Sand dunes as giant rain gauges in the desert?

Reconstructing past precipitation fluctuations in dryland regions is challenging because of the nature of evidence left behind. Pore moisture within sand dunes provides a novel archive of palaeomoisture availability that has yet to be fully utilised. A recent review paper, led by Dr Abi Stone, outlines the status and future of this archive. Written with the late Mike Edmunds, the paper celebrates Mike’s great contribution to this area. Here, Abi reflects on their collaboration.


Rain gauge in the Kalahari. Picture by Abi Stone.

Understanding palaeoclimatic conditions in dryland regions is a key goal for climate science, particularly the responses of these environmentally sensitive regions at resolutions of decades to millennia. This allows the geosciences community to understand the nature of the response of drylands to factors that force the climate system, which enables better predictions of future dryland environmental change and variability. Arid and semi-arid regions make up around a third of the earth’s surface, are home to up to 2.1 billion people, and are areas particularly sensitive to future changes in precipitation and temperature.

However, reconstructing past rainfall trends and fluctuations in drylands is not an easy task. The negative moisture balance means that many of the pieces of evidence for precipitation (climatic proxies) used in other environments are not well preserved in drylands. For example, pollen does not survive in dry sediments and degrades on exposure to air. In addition, there are few records from calcium-carbonate deposits in caves (speleothems) found in more humid areas, such as those in China, that have notably produced impressive time-series of palaeoprecipitation and monsoon dynamics (in excess of 50,000 years).

This is because drylands often lack sufficient levels of precipitation for the speleothems to grow continuously. The distinctively dryland climate proxies of sand dunes and lake shorelines, such as those I cut my teeth on as a researcher during my DPhil, have their own shortfalls as palaeomoisture indicators. Their accumulation is mediated by a number of factors, of which changing moisture availability is just one.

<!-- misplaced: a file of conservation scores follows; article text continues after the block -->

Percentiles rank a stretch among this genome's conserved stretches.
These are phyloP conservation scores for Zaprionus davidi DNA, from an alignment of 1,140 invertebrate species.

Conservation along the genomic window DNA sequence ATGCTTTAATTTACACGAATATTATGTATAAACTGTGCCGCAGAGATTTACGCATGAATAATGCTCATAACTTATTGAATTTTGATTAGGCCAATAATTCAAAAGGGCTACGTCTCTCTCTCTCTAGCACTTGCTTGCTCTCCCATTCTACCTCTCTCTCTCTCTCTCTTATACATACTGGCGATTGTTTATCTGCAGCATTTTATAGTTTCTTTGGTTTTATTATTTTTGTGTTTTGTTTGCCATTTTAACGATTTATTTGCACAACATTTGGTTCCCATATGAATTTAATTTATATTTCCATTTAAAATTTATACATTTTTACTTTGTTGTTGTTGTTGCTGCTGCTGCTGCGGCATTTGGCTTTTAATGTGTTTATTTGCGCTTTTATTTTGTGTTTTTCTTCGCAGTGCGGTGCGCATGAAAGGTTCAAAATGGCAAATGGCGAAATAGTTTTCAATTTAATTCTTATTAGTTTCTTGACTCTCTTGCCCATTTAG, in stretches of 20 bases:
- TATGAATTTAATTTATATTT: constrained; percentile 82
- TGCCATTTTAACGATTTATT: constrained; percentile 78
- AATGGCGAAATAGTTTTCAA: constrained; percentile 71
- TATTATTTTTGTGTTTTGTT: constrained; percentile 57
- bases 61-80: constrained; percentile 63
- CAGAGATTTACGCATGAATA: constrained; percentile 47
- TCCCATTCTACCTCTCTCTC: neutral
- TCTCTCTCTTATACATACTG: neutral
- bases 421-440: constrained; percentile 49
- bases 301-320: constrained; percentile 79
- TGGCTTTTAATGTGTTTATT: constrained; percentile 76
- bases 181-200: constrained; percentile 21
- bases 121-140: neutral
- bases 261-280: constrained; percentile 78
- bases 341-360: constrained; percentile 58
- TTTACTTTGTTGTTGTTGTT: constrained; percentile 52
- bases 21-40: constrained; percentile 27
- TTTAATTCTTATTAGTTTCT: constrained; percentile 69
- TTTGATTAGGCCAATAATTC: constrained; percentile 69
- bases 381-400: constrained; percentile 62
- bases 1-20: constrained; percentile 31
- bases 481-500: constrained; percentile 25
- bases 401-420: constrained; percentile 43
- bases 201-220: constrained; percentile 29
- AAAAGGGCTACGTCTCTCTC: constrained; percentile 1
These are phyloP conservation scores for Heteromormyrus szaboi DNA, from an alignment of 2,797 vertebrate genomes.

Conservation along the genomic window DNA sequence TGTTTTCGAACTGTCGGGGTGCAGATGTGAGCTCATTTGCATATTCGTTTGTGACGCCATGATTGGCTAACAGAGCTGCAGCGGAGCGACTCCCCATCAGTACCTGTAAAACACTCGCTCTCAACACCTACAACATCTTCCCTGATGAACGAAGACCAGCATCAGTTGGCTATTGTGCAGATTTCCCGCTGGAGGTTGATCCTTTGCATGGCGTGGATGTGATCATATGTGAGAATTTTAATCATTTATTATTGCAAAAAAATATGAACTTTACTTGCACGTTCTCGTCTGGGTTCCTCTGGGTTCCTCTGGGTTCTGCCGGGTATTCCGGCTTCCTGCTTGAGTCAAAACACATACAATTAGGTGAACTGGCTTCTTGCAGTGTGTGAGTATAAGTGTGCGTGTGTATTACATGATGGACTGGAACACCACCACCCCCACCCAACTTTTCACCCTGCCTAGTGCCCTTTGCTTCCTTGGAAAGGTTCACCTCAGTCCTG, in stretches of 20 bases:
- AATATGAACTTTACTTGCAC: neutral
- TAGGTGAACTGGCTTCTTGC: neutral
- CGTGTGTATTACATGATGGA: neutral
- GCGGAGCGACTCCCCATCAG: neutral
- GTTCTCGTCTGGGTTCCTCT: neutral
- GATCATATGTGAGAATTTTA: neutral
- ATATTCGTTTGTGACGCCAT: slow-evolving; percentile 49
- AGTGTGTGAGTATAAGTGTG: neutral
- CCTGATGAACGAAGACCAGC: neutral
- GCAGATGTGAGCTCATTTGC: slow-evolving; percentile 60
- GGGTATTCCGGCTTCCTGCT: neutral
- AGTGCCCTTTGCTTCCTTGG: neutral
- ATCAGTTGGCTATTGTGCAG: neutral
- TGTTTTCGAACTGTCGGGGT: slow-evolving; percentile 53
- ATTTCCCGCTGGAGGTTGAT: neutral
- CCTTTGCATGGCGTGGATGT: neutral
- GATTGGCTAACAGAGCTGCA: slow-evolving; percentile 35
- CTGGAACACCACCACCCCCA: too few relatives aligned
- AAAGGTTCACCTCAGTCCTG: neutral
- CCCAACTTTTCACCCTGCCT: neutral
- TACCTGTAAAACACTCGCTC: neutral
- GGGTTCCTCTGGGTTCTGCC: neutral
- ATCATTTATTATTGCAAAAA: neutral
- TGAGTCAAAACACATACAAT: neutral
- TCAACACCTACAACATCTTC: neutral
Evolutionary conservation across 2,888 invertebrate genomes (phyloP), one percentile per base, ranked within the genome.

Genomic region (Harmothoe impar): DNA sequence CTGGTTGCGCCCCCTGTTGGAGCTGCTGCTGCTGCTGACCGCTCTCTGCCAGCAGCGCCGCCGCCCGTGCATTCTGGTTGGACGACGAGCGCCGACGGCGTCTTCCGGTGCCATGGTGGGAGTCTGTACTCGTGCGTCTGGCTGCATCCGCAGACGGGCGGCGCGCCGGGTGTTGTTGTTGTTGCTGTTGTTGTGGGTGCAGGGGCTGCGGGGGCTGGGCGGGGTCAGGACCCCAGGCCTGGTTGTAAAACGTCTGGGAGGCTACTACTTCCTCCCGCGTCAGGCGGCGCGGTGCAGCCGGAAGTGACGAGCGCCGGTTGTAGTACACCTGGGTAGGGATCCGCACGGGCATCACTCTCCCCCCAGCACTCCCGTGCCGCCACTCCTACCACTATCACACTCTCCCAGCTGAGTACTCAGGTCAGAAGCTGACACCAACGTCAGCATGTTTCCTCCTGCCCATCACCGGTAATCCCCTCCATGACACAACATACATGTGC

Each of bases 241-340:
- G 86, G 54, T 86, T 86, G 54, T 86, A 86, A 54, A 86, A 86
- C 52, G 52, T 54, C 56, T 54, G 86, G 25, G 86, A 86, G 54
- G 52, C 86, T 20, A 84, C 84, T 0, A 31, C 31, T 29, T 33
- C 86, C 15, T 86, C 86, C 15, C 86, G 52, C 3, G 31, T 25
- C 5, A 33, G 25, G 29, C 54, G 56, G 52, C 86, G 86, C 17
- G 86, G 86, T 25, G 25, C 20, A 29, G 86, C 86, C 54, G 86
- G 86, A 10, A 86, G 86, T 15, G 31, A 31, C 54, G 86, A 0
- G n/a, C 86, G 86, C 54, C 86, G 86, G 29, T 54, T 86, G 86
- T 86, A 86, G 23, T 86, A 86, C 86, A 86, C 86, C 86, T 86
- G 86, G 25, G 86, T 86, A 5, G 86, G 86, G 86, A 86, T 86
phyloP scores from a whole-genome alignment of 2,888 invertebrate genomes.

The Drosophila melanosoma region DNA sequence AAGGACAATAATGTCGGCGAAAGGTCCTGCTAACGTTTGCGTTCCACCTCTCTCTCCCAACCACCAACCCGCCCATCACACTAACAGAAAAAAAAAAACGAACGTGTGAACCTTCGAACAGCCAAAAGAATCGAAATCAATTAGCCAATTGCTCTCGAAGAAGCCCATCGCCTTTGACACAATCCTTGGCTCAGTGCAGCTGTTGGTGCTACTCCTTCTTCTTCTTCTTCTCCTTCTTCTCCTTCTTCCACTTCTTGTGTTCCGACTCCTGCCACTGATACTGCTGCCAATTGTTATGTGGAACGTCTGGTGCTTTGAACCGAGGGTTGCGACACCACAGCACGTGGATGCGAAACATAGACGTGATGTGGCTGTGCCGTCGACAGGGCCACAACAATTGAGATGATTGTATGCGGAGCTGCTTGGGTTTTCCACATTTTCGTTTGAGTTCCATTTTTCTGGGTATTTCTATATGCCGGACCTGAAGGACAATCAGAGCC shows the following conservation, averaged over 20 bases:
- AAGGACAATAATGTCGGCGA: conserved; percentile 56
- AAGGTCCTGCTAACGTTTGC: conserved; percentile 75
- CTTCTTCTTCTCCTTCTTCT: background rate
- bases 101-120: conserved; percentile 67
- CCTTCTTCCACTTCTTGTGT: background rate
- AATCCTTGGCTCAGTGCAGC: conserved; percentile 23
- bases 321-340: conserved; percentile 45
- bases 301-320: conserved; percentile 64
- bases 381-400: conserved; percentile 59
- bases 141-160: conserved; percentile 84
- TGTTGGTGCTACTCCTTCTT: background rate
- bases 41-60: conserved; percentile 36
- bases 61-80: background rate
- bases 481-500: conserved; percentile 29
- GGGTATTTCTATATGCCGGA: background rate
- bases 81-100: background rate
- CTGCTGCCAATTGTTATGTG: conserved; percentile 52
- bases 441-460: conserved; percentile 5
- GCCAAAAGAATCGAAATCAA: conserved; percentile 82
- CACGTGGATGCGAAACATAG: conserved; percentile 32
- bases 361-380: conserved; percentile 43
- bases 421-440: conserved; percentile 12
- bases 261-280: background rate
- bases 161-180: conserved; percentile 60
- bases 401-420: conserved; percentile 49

Mike Edmunds was one of the pioneering researchers in the 1970s who discovered that the solute concentrations within the pore moisture of sediments above the water table (the unsaturated zone, USZ) were inversely correlated to rainfall amount. This work, based in Cyprus was followed by research in Senegal in the 1990s. By 2002, Mike had set out the potential of the unsaturated zone as a climate archive with Scott Tyler from the University of Nevada, Reno.

It was on a coach in 2013 driving around the chalk aquifer sites of Dorset, helping Mike to co-ordinate the introductory field-trip for Oxford’s Water Science, Policy and Management MSc class, that we got chatting about the current state of research into palaeoclimate using the USZ. After talking about our data from the Kalahari, I asked Mike if he thought it would be useful to write a review of the latest progress. He agreed in his usual enthusiastic manner and we started to plan the scope of the paper there and then.